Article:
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Wild Awake
Hilary T. Smith
Understanding Exposure: How to Shoot Great Photographs with Any Camera
Bryan Peterson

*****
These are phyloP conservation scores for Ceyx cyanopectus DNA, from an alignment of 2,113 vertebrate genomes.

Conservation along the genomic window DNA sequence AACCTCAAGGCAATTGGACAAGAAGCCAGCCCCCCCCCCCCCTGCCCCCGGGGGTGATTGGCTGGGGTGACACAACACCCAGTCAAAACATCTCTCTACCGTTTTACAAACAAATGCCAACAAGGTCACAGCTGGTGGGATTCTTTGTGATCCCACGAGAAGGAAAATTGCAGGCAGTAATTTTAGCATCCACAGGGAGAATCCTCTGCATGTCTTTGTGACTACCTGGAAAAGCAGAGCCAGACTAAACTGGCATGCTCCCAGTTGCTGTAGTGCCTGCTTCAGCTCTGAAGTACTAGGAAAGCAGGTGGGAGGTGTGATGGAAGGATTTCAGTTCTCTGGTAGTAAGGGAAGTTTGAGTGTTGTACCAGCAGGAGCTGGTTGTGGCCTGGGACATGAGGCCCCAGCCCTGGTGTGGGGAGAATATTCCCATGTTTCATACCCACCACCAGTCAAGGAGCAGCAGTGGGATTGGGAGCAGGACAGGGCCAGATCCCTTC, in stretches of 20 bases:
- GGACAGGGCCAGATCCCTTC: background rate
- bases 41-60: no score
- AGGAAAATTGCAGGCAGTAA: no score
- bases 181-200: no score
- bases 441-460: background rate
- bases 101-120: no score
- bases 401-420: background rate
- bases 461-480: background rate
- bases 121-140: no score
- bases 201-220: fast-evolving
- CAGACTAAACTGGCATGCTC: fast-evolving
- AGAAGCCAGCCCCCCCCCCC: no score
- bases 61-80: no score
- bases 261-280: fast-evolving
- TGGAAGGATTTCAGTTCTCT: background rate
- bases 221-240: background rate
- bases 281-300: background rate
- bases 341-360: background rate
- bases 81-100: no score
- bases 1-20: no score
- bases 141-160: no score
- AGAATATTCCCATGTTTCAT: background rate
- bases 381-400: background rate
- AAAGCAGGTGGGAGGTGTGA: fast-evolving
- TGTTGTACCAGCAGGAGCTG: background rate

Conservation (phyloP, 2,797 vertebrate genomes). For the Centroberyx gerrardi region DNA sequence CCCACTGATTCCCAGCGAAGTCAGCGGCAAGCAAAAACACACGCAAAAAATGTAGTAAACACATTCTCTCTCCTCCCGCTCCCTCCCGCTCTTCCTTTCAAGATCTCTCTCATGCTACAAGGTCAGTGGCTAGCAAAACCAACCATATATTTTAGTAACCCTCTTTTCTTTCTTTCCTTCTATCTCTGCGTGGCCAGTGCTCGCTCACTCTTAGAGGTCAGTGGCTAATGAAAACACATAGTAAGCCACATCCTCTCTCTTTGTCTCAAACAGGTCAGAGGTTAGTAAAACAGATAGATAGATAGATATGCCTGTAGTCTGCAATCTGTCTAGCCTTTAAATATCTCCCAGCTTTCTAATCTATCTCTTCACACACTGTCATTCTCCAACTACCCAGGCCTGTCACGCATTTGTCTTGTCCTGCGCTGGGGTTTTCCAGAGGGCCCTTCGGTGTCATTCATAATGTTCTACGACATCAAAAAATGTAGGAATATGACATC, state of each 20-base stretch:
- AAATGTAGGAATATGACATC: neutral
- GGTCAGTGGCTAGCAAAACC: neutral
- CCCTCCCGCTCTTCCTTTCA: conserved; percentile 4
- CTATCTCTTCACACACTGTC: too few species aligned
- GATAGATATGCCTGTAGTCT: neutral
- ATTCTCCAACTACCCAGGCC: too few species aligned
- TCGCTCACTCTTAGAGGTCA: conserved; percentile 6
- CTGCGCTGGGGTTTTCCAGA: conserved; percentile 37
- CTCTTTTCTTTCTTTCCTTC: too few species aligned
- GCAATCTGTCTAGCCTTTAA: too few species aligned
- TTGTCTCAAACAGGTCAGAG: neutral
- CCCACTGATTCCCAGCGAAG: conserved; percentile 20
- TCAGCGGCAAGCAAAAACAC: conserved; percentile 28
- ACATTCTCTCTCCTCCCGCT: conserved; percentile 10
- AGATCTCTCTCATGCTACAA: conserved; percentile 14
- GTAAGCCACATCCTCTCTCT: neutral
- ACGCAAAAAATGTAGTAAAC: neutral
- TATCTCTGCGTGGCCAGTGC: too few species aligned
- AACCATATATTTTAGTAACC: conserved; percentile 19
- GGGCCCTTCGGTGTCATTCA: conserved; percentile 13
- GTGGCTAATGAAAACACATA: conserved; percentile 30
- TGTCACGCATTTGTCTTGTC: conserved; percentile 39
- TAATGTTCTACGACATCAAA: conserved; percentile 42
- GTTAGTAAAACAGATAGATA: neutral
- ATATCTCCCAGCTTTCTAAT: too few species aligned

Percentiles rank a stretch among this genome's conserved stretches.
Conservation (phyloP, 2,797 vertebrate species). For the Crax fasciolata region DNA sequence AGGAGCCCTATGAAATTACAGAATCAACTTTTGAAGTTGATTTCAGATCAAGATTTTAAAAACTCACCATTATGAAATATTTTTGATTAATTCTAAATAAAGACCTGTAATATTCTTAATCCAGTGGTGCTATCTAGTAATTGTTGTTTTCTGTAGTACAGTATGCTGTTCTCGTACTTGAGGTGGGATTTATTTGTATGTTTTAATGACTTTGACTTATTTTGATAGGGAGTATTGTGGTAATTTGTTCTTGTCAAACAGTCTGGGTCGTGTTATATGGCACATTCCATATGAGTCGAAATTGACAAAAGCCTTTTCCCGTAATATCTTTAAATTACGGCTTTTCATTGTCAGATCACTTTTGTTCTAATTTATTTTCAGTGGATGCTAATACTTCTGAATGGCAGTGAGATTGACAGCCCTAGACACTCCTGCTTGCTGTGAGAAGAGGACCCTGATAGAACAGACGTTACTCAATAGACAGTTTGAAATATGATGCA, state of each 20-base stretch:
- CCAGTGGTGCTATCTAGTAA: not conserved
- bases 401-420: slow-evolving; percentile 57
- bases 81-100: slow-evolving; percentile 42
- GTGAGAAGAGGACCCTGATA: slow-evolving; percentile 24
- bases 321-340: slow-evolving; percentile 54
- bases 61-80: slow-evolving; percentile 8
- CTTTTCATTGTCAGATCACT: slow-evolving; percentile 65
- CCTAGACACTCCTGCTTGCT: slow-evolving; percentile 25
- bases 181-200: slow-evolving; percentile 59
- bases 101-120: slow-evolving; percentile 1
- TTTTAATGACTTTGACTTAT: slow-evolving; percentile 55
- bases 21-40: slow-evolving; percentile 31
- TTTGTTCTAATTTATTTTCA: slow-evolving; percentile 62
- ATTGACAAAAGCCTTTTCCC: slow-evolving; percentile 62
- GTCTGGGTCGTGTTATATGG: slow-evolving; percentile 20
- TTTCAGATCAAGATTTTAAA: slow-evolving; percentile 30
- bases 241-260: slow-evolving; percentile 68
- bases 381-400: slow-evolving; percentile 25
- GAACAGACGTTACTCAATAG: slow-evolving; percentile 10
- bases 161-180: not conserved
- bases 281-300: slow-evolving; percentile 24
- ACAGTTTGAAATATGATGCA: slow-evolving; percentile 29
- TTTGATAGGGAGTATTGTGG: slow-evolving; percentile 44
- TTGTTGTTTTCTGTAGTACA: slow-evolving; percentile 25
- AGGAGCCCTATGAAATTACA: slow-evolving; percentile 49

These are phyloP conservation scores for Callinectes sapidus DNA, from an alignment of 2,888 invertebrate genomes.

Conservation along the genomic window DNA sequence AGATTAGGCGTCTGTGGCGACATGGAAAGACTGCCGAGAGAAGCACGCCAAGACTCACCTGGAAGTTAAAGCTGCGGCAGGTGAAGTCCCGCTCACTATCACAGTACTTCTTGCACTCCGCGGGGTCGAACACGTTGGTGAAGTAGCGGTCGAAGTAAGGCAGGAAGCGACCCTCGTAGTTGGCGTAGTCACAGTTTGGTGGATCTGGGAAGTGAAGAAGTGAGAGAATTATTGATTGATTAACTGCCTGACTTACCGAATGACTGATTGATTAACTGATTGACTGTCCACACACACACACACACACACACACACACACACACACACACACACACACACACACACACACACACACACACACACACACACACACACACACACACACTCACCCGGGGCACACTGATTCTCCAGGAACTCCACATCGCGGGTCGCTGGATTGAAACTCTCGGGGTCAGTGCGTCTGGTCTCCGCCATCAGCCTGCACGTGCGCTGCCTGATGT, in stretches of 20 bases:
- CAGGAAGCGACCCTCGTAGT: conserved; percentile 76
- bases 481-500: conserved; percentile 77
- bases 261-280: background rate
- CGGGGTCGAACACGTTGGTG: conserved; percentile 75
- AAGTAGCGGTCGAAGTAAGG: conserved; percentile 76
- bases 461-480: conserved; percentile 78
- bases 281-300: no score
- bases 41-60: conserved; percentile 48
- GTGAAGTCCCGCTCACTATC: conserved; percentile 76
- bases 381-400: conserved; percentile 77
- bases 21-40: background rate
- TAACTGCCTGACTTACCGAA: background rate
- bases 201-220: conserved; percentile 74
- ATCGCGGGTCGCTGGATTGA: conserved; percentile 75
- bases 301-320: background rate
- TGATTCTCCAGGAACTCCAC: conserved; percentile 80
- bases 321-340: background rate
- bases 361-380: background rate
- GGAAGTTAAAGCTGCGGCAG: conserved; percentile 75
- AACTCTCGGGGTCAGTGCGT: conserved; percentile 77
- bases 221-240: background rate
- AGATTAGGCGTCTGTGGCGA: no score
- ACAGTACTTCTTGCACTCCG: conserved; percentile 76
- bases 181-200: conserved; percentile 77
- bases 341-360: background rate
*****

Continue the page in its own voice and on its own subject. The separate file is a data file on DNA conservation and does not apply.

Finding Grace - Alyssa Brugman 2001 called, it wants it's Melanie C reference back! No, seriously - this was lovely. As the title implies, Finding Grace is a story about discovery. It’s a touching and funny glimpse into one young woman’s realisation that perhaps she doesn’t know as much about life as she thought she did. Eighteen-year-old, slightly socially awkward Rachel has just finished high school when she accepts a job offer to become a live-in carer for Grace, a woman with a severe brain injury. Gradually, as Rachel begins to piece together Grace’s past, she comes to understand not only who Grace really is, but also herself. I will be honest here – as a narrator, I found Rachel an acquired taste. Yes, she is funny. Yes, some of her insecurities were very relatable. However, her particular brand of eccentricity took me a little to warm up to. While I enjoyed her humorous asides, I didn’t initially like her all that much.Add to this the fact that Rachel’s narrative is rather in the style of a stream of consciousness, and seemingly driven by a lot of nervous energy, the story can feel a little all over the place in times, leaping from topic to topic and past to present in a slightly jerky fashion. It feels very much in character, but it’s not the smoothest story to follow. As mentioned above, though, she did make me laugh. Rachel’s internal monologue is self-deprecating, with a slight edge of snark and a very quirky brand of humour. Her observations about Grace’s feral neighbours and her invasive sisters are hilarious at times. Here’s a taste of the writing:”I have never been a big fan of the nightie. The main issue that I have yet to resolve is this: how do you get into bed without the nightie sliding up and bunching around the waist? I have tried countless methods, including pulling the bedclothes to one side and rolling onto the bed sideways, but the rolling action has a sort of wringing effect, so you end up uncomfortable longways instead of sideways. It is not possible, in my experience, to get into bed with the full-length nightie on without such strenuous exercise that it will leave you puffed and wide awake.”While Grace’s story itself is not difficult to figure out early in the piece if you’re paying attention, the highlight of this book is watching Rachel uncover the truth about Grace and begin to change. She retains her unique personality, yet she matures and grows, and it’s heart warming to watch her begin to carve out the life she wants. Rachel’s development of empathy and understanding is truly touching and beautifully handled. While the early scenes of Rachel’s interactions with Grace are somewhat uncomfortable to read (I was cringing on her behalf), as she comes to understand Grace and embrace her role as a carer, Rachel becomes a deeper character and her story is all the more affecting. There are so many quiet little moments that make this a very moving story. Prickles, the cat. Mr Preston’s dedication to his friend. The snorkel. Bill and Herb. The glimpses of Grace in her writing. Rachel’s awkwardness and her slowly developing friendships. The witty, back and forth exchanges. Rachel’s mum rushing to be with her (I cried!). I ended up rather loving this book. It’s a quiet, undemonstrative story that manages to be funny, warm and poignant. And Rachel totally won me over. Bonus! A lesson in ‘Australian’ courtesy of Grace’s neighbour:“…ya gotcherands full, mate”“Eyemeaner.”“She givingyardtimeyet?”“… I don’t reckon yoolafta wait long, yoonowdameen?”